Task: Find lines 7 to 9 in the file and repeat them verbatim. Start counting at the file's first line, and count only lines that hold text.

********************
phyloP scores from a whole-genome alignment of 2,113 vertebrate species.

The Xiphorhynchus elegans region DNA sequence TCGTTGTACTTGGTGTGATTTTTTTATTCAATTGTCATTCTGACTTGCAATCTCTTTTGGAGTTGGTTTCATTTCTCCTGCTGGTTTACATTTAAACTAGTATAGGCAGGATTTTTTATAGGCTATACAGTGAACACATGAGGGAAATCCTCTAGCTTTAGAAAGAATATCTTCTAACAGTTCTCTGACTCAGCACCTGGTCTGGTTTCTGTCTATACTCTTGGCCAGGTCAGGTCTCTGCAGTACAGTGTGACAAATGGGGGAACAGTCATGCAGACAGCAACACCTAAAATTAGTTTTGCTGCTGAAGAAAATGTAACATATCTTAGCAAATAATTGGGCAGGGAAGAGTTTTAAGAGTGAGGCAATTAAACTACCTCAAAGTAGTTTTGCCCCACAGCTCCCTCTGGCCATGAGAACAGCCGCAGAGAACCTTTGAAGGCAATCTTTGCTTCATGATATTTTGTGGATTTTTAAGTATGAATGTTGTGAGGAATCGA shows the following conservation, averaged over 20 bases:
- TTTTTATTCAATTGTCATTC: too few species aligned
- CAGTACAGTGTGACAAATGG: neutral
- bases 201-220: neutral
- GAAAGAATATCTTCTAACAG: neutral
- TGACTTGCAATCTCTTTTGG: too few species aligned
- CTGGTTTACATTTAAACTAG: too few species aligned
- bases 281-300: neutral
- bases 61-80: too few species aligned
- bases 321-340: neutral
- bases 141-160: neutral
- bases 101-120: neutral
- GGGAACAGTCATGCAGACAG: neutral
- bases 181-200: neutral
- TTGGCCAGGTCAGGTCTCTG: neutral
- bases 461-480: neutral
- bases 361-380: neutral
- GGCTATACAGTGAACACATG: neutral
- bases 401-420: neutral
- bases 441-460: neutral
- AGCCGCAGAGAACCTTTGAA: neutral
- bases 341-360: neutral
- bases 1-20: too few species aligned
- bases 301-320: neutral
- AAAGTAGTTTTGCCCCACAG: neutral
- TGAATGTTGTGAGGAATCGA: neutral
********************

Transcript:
- TGACTTGCAATCTCTTTTGG: too few species aligned
- CTGGTTTACATTTAAACTAG: too few species aligned
- bases 281-300: neutral